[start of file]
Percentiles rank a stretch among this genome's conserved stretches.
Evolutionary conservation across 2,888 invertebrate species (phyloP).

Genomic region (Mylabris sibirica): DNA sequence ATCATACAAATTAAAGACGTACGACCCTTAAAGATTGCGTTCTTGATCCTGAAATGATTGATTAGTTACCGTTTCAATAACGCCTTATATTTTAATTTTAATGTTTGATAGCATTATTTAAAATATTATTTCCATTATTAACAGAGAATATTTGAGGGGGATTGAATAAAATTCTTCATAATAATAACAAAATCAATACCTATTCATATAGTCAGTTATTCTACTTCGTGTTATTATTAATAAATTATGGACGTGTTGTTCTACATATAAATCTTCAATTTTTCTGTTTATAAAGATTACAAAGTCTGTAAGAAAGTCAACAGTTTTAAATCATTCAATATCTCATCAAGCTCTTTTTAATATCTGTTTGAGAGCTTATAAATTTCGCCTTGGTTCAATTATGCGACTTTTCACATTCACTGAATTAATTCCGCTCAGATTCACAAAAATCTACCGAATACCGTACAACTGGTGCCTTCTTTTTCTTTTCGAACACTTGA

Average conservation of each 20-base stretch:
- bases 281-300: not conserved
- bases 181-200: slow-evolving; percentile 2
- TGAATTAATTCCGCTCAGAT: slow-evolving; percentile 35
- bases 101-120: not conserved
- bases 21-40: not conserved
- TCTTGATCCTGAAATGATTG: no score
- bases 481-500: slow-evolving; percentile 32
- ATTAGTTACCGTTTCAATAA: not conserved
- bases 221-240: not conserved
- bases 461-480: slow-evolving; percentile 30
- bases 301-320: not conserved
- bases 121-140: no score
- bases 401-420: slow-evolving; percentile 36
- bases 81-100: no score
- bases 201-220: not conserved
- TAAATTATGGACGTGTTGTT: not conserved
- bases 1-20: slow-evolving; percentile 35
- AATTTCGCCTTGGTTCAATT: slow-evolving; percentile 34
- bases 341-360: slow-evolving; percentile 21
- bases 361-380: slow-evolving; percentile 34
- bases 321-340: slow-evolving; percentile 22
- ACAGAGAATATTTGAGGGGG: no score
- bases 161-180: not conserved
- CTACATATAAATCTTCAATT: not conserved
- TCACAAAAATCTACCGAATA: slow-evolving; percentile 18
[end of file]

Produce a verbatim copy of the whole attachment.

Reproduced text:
Percentiles rank a stretch among this genome's conserved stretches.
Evolutionary conservation across 2,888 invertebrate species (phyloP).

Genomic region (Mylabris sibirica): DNA sequence ATCATACAAATTAAAGACGTACGACCCTTAAAGATTGCGTTCTTGATCCTGAAATGATTGATTAGTTACCGTTTCAATAACGCCTTATATTTTAATTTTAATGTTTGATAGCATTATTTAAAATATTATTTCCATTATTAACAGAGAATATTTGAGGGGGATTGAATAAAATTCTTCATAATAATAACAAAATCAATACCTATTCATATAGTCAGTTATTCTACTTCGTGTTATTATTAATAAATTATGGACGTGTTGTTCTACATATAAATCTTCAATTTTTCTGTTTATAAAGATTACAAAGTCTGTAAGAAAGTCAACAGTTTTAAATCATTCAATATCTCATCAAGCTCTTTTTAATATCTGTTTGAGAGCTTATAAATTTCGCCTTGGTTCAATTATGCGACTTTTCACATTCACTGAATTAATTCCGCTCAGATTCACAAAAATCTACCGAATACCGTACAACTGGTGCCTTCTTTTTCTTTTCGAACACTTGA

Average conservation of each 20-base stretch:
- bases 281-300: not conserved
- bases 181-200: slow-evolving; percentile 2
- TGAATTAATTCCGCTCAGAT: slow-evolving; percentile 35
- bases 101-120: not conserved
- bases 21-40: not conserved
- TCTTGATCCTGAAATGATTG: no score
- bases 481-500: slow-evolving; percentile 32
- ATTAGTTACCGTTTCAATAA: not conserved
- bases 221-240: not conserved
- bases 461-480: slow-evolving; percentile 30
- bases 301-320: not conserved
- bases 121-140: no score
- bases 401-420: slow-evolving; percentile 36
- bases 81-100: no score
- bases 201-220: not conserved
- TAAATTATGGACGTGTTGTT: not conserved
- bases 1-20: slow-evolving; percentile 35
- AATTTCGCCTTGGTTCAATT: slow-evolving; percentile 34
- bases 341-360: slow-evolving; percentile 21
- bases 361-380: slow-evolving; percentile 34
- bases 321-340: slow-evolving; percentile 22
- ACAGAGAATATTTGAGGGGG: no score
- bases 161-180: not conserved
- CTACATATAAATCTTCAATT: not conserved
- TCACAAAAATCTACCGAATA: slow-evolving; percentile 18